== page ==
On the darker side of the yuletide, Corb Lund has penned an original, countrified Christmas song for all the lonely people on Christmas these year. In the song, which features some very nice strings throughout, Lund sings about a very sad Christmas, where ponies are his only guests. The video just adds to the sadness, featuring shots of horses and Lund playing as a Christmas-themed set behind him slowly goes dark.
It’s hard to believe that more than 70 years later, musicians are still managing to make classic Christmas songs “their own.” Easily one of the most stunning Christmas collections released this year, London’s Danielle Fricke brings a minimalistic and vulnerable edge to four songs that should have been done to death by this point. “O Holy Night” is cut in half into an ambient, wordless dreamscape; “I’ll Be Home For Christmas” guts the song’s inherent schmaltz with a sharpened candy cane and pares it to unbridled sentiment; “Silver Bells” is as beautiful as the first few flakes of snow and almost as quiet. But the highest praise has to go to the warm and endearing rendition of — wait for it — “Santa Baby.” You’ve got to hear it to believe it.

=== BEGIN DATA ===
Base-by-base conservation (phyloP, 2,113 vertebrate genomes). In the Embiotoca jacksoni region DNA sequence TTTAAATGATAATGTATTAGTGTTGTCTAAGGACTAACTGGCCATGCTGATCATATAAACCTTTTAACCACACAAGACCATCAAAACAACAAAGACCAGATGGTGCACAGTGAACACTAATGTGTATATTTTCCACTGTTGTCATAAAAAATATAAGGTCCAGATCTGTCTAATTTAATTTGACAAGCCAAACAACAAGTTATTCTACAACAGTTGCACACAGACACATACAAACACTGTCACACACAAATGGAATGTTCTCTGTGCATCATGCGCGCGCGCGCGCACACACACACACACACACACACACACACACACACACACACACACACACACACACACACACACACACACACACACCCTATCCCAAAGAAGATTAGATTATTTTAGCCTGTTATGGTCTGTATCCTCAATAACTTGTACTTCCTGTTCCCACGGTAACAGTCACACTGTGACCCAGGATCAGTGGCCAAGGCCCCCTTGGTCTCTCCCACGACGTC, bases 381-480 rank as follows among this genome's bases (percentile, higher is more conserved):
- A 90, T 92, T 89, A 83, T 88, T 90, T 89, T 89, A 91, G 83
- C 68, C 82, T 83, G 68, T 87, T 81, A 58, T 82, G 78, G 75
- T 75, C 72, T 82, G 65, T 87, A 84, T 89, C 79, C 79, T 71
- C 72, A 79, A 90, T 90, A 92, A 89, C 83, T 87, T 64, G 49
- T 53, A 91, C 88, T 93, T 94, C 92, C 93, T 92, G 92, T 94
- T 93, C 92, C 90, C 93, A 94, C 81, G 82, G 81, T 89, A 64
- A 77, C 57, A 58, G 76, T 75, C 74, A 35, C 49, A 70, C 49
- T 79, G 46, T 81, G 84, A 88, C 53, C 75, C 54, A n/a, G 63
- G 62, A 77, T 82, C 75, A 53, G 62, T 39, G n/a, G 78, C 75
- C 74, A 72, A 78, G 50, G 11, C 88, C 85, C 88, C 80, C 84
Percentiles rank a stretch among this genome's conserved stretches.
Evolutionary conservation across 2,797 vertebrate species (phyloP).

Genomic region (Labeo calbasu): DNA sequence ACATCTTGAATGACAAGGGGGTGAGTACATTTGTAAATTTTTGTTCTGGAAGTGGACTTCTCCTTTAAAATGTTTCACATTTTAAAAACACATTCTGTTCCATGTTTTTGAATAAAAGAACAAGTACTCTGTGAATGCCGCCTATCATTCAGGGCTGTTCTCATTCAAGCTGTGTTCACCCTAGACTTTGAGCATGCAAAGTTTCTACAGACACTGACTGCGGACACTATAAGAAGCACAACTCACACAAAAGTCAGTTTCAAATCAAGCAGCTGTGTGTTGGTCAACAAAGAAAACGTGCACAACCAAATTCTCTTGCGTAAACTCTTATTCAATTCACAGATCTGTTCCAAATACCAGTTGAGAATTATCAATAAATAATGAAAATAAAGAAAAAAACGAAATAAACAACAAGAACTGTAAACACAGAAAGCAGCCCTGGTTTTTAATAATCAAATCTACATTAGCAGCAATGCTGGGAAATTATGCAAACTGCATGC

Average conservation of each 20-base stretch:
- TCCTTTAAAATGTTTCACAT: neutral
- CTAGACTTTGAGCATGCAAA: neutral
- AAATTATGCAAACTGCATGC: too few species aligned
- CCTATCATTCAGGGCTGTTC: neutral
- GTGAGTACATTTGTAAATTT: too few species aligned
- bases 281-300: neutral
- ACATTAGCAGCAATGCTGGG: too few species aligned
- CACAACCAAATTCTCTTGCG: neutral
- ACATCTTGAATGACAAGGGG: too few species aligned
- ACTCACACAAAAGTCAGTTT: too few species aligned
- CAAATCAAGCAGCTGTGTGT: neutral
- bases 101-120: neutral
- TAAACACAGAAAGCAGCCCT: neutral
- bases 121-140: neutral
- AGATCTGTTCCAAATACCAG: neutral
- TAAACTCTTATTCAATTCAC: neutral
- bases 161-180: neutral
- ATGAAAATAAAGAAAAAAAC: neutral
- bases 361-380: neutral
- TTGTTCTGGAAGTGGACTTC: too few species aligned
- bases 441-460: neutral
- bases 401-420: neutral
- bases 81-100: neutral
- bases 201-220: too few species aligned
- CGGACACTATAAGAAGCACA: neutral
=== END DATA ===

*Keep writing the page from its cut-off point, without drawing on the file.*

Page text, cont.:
Bahamas – “Christmas Must Be Tonight”
As part of CBC Music’s 12 Songs of Christmas, Afie Jurvanen and co. aka Bahamas perform The Band’s classic Christmas song, “Christmas Must Be Tonight. Originally appearing on Brushfire’s This Warm December compilation, the band plays a warm, in a way only Bahamas is able create, live rendition that’s perfect for slow dancing underneath a mistletoe.
Hawk and Steel – “It’s Christmas!”